“It was the summer that Rosemary Bliss turned ten that she saw her mother fold a lightning bolt into a bowl of batter.” And so begins Kathryn Littlewood’s middle-grade novel, Bliss, which whisks readers into a world of magic and mayhem.
The story centres around 12-year-old Rose, whose mother is a kitchen magician. Her baking can cure all kinds of problems. She mixes lightning into a cake to help a boy who was electrocuted. She adds the yawn of a weasel to snickerdoodles to stop someone from sleepwalking. And, the tail of a cloud is baked into macaroons to lift a man out of a well in which he's been trapped.
This is a world where anything is possible, but to our heroine's chagrin, magic is strictly off-limits to her and her siblings. I won't give too much away, except to say that when her parents leave town for a week, Rose is instructed to keep the ancient family cookbook under lock and key. But, when a long-lost relative appears, Rose and her brother dig out the recipes and begin mixing up Love Muffins and Cookies of Truth. That's when chaos ensues in their small town.
Littlewood is exquisitely detailed in her writing: the opening scene in which Rose's parents catch lightning in a mason jar is spectacular. The magical recipes from the family cookbook—shared in their entirety with readers—makes one want to start baking right away. There's the wonder of discovering a hidden passageway of enchanted ingredients, with jars labelled 'Warlock’s Eye' and 'Dwarf of Perpetual Sleep'. And, readers will be brimming with anticipation at Rose's first attempt at magic. The batter in her mixing bowl trembles and shakes and sizzles and sparks. She realizes that, “these were no Betty Crocker zucchini muffins.”
Bliss is a delicious, lighthearted blend of magic and adventure. Rose is an entirely believable heroine who is trying to find her place in her family and the world. The results of her magic-gone-wrong are both humorous and harmless; there isn't anything to frighten young readers. It's a perfect read for ages 8 and up.
The book does end on a cliffhanger, setting up the storyline for two sequels. Kate started the trilogy when it was first published in 2012, and had an agonizingly long wait for the rest of the books to find out what happens. Luckily, readers today don't have to wait to follow up on Rose’s adventures in Dash of Magic and Bite-Sized Magic.
When it comes to books about soccer, Dylan has read all kinds—picture books, chapter books, novels, graphic novels and biographies. Now, thanks to author Kwame Alexander, he can add poetry to the list.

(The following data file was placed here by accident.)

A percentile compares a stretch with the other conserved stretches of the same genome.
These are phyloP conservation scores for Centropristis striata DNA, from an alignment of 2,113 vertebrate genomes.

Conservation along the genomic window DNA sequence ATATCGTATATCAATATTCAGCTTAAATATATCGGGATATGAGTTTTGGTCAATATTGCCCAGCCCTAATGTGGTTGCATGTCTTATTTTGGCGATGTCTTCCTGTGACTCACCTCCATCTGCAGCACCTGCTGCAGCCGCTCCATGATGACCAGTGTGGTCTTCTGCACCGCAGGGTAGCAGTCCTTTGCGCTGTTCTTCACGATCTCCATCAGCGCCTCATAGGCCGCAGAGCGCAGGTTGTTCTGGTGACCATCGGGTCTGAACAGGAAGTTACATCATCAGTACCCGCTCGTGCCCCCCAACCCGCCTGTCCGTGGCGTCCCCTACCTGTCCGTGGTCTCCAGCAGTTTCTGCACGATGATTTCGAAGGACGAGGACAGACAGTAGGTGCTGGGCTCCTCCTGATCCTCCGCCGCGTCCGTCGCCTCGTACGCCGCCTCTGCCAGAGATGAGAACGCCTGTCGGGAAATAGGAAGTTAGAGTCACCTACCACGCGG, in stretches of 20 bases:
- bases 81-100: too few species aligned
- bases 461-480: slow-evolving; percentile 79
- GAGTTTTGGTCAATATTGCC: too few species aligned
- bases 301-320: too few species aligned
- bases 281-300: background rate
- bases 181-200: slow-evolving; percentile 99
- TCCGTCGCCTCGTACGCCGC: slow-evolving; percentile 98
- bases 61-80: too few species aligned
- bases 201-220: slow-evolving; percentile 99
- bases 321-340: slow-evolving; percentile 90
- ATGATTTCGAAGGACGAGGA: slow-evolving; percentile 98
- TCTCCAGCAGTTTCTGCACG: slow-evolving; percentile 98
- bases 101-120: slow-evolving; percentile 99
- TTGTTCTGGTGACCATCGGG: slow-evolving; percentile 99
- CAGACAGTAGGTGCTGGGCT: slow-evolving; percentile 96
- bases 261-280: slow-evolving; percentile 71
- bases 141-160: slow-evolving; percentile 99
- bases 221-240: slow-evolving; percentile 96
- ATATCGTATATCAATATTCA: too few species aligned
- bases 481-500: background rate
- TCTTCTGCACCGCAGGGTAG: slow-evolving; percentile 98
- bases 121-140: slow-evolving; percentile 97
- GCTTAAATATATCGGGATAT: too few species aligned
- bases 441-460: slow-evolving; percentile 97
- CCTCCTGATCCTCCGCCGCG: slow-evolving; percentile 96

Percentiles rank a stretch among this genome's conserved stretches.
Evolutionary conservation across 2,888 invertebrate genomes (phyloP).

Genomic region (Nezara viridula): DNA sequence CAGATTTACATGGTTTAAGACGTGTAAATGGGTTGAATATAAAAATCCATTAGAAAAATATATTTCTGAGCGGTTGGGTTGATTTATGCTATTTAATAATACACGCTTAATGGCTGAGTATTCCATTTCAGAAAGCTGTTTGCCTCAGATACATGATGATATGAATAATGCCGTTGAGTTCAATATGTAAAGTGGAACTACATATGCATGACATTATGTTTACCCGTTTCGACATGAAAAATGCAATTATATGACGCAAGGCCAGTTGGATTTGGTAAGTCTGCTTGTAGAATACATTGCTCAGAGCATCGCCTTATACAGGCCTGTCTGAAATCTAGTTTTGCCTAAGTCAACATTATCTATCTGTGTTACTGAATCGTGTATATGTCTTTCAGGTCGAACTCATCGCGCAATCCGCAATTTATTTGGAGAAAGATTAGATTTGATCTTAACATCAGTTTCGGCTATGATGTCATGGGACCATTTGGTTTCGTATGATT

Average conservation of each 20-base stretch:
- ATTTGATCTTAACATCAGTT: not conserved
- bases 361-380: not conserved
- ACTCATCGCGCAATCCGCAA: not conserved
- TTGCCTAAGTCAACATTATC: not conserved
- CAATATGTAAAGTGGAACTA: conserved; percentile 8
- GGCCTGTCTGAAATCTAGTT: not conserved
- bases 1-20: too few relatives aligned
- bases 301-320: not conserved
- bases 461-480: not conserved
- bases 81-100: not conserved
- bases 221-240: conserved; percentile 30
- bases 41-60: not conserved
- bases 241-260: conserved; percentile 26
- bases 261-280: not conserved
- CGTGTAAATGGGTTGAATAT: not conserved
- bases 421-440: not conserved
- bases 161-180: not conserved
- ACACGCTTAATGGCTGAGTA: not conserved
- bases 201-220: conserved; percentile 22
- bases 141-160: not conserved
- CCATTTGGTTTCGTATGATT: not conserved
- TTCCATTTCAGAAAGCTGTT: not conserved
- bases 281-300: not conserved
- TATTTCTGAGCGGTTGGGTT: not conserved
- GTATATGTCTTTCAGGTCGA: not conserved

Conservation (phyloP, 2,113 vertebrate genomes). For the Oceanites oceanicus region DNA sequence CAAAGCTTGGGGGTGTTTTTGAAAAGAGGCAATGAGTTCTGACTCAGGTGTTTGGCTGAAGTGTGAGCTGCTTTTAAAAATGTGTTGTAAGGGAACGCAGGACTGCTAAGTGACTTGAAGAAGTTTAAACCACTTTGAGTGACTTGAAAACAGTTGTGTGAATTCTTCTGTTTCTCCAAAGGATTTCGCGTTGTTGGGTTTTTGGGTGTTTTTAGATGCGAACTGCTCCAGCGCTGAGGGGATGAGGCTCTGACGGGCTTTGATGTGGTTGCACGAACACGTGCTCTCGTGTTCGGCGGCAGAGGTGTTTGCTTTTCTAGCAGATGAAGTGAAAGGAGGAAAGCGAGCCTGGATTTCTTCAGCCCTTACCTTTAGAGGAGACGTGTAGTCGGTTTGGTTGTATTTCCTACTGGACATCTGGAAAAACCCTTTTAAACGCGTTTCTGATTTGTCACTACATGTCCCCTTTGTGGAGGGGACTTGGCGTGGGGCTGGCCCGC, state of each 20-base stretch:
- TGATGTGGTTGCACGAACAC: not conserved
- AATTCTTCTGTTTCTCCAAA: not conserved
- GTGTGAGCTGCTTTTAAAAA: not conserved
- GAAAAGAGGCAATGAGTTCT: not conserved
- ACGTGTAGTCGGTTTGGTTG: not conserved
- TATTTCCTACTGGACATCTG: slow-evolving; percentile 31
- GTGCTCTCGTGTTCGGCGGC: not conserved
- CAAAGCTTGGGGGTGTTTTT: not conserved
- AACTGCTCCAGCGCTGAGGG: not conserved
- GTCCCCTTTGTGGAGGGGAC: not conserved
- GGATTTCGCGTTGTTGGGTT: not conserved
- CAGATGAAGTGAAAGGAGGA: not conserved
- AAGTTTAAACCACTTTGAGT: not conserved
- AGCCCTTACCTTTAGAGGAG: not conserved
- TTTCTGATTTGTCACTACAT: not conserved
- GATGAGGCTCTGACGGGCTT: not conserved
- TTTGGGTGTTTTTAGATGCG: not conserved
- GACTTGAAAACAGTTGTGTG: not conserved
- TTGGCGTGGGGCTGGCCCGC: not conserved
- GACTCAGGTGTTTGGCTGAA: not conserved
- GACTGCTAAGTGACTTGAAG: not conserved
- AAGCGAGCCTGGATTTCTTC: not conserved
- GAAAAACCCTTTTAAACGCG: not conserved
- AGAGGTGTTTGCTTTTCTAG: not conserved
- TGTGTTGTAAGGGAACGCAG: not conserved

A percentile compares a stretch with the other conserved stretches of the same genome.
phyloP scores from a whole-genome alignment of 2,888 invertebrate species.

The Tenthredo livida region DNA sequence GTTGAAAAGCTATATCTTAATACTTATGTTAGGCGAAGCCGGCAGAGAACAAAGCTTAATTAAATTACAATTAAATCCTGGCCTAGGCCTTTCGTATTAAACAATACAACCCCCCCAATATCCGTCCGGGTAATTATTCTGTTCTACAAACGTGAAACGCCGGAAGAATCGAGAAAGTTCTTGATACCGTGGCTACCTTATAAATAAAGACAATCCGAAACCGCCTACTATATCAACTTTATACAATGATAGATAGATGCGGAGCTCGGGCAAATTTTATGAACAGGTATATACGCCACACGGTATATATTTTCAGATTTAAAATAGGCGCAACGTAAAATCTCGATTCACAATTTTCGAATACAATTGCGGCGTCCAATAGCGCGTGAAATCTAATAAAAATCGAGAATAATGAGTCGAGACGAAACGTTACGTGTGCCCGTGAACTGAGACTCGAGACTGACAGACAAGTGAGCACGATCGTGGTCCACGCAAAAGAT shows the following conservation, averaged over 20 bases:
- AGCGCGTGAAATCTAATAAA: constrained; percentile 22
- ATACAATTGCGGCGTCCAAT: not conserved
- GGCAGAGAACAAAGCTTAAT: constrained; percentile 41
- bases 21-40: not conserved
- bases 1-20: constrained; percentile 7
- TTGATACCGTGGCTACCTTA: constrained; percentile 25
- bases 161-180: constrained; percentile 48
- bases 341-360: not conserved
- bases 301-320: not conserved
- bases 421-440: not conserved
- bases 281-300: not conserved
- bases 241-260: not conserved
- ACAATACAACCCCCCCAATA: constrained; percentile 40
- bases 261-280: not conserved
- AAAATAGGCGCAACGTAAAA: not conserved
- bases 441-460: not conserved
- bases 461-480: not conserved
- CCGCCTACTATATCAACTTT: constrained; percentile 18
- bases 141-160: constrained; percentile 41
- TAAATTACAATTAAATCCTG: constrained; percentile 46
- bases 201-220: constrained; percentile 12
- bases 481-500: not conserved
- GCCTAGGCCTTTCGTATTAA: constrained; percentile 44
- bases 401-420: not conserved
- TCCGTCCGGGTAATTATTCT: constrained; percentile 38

We had been browsing the aisles of Powell's Books in Portland looking for something new for Dylan to read when one of the staff handed him a copy of Alexander's Booked.
“You might like this,” she suggested.
When I realized it was a novel in verse, I hesitated. Dylan is not always adventurous about new or challenging books, and I wasn’t sure poems would interest him.
That’s when I learned an important lesson: don’t assume you know what your child wants to read.
“Sure, I’ll try it,” he said, persuaded by the image of the soccer player on the cover.
A few days later, Booked was still on his shelf. I asked him about it, assuming he hadn't tried it.
“Oh, I finished it. It was good,” he said.
He read a book of poems in less than two days? And he liked it? I had to pick up Booked myself, out of curiosity. It was so mesmerizing that I finished it in one sitting.
Booked is about 12-year-old Nick Hall, who loves soccer, hates reading, and is coping with his parents’ separation. He's also struggling to deal with bullies and his first crush. It’s an ordinary coming-of-age story, but told in an extraordinary way.
His journey unfolds through poems of varying styles. The poems are fast-paced, rhythmic, and thoughtful. They’re funny, provocative, and heartbreaking. Even the choice of typeface, font and layout makes them visually engaging on the page. The book is a vibrant celebration of words.
In an interview with Reading Rockets, Alexander explained the appeal of this form of writing.
“Poetry is like the human soul entire distilled into very few words and they’re power packed. You can get a whole beginning, middle, and end in 10 lines,” he said. “Poetry, because of the language we choose, because of the metaphors we use, we can make the reader feel something pretty powerful in those few words.”
For example, this poem reflects Nick's pain over his mother moving out of the house:
It does not take
a math genius
to understand that
when you subtract
from the equation
Alexander cleverly uses sport to entice readers to discover poetry. It's effective. Having broadened his reading horizons, Dylan has now added two more of Alexander's novels in verse to his reading list: the Newbery Medal-winning The Crossover, and the just-published sequel Rebound.
Poems can be intimidating for some, but Booked is immensely approachable, and shows us how cool poetry can be.
Two kids, two cats, and a house full of books. We share our favourite picks for young readers.